A shotgun clause provides an escape mechanism for shareholders if there is a serious dispute that
cannot be resolved. One shareholder may offer to buy the other shareholder's shares for a certain
price. A shotgun clause stipulates that the other shareholder may either sell his/her shares at that price, or buy the offering shareholder's shares at that same price. This process provides incentive for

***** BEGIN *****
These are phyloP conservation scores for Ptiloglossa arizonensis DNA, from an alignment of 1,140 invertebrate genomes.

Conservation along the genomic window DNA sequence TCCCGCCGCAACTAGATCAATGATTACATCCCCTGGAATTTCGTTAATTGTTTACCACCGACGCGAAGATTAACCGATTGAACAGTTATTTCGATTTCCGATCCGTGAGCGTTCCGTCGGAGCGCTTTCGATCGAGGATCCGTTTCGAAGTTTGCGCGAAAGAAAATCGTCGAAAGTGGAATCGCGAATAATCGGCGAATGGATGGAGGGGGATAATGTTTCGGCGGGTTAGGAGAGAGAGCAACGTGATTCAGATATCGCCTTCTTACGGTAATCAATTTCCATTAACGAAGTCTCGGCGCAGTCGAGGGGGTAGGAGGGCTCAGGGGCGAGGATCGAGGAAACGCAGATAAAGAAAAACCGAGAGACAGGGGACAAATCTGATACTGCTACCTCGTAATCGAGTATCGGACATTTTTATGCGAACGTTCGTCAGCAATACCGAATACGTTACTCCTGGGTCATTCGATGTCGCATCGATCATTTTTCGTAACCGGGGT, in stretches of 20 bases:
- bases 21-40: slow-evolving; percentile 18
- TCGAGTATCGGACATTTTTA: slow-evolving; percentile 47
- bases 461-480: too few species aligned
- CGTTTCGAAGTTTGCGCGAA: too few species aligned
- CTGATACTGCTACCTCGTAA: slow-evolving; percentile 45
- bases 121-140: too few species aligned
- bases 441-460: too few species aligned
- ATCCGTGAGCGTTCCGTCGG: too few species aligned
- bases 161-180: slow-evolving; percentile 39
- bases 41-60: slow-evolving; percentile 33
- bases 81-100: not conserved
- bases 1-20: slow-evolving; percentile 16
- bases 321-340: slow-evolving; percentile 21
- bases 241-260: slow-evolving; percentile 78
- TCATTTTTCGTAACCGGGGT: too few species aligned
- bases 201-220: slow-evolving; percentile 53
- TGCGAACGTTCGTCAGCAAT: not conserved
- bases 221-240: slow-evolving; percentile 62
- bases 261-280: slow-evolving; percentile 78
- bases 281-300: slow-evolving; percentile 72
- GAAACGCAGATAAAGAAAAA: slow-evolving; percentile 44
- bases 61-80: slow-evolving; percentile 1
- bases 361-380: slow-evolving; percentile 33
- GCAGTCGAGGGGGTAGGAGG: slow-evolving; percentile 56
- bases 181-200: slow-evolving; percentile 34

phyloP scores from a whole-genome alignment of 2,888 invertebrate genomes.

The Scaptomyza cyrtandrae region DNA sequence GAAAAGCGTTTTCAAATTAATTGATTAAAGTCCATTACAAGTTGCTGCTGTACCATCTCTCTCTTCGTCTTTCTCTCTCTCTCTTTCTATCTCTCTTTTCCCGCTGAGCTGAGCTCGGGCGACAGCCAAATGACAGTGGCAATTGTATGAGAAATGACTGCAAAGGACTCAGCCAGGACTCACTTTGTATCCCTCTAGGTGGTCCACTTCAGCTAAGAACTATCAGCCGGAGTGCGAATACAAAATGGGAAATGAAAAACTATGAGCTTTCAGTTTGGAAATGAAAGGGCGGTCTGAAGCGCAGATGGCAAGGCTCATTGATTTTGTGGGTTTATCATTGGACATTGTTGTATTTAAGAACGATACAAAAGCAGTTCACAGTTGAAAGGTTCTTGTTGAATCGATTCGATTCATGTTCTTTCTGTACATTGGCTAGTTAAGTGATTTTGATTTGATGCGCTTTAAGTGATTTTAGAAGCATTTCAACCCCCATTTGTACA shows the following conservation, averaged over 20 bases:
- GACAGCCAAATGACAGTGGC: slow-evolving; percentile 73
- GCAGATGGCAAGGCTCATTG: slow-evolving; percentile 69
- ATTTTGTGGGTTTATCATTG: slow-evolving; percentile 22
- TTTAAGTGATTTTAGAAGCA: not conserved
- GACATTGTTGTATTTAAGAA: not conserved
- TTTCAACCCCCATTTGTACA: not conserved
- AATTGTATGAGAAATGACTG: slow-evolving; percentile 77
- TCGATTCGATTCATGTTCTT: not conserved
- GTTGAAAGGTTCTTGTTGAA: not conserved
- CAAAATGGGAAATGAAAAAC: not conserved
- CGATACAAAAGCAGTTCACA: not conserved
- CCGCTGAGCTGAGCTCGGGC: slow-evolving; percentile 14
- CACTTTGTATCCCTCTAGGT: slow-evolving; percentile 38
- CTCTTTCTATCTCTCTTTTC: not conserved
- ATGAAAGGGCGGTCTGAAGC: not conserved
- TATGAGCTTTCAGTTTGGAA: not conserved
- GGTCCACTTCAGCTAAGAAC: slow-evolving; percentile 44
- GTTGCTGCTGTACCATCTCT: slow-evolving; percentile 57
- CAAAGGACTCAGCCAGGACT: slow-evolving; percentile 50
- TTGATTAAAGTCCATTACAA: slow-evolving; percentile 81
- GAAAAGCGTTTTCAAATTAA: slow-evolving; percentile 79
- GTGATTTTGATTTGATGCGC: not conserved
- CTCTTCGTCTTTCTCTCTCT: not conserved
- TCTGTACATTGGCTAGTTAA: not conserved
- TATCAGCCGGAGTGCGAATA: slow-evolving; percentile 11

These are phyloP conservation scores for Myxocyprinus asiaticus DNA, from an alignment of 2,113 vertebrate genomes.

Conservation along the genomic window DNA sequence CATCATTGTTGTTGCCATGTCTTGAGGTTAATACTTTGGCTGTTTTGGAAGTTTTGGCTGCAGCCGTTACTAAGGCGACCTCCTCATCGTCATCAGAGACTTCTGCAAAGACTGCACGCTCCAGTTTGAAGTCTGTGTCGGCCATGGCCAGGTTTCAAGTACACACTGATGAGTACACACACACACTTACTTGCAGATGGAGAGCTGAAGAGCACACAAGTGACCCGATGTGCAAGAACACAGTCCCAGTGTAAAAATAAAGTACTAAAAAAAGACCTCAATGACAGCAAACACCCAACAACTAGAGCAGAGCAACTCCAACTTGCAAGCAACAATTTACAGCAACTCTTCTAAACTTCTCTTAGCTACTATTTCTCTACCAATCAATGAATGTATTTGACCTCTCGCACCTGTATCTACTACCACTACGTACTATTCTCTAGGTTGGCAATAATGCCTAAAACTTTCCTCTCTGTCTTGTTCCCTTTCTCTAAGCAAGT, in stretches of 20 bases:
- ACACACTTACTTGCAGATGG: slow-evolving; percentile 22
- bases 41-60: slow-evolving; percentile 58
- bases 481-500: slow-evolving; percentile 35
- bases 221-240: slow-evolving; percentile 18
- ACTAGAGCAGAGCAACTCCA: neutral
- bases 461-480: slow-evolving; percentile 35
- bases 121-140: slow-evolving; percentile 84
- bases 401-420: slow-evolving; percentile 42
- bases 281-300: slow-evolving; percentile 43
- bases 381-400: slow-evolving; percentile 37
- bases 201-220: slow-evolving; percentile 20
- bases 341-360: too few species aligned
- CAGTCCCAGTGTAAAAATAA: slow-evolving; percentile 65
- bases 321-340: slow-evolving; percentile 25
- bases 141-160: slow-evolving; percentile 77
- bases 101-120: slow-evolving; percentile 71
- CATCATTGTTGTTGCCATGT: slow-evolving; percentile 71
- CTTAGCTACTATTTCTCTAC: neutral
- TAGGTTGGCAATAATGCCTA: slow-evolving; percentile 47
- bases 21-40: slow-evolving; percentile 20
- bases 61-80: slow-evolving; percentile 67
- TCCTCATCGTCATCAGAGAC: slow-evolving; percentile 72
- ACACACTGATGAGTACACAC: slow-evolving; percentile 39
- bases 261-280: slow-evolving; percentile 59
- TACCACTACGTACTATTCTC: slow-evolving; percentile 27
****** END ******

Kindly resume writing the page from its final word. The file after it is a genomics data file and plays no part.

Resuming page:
the offering shareholder to name a fair price. However, if shareholders have unequal financial
resources, one shareholder could specify an unfairly low price, knowing that the other shareholder
cannot afford to buyout the offered shares. The offerer could then turn around and buy the shares of
the weaker shareholder at the unnaturally low bid. The shotgun clause, therefore, might also require
that a fair price be set for any buyout offer.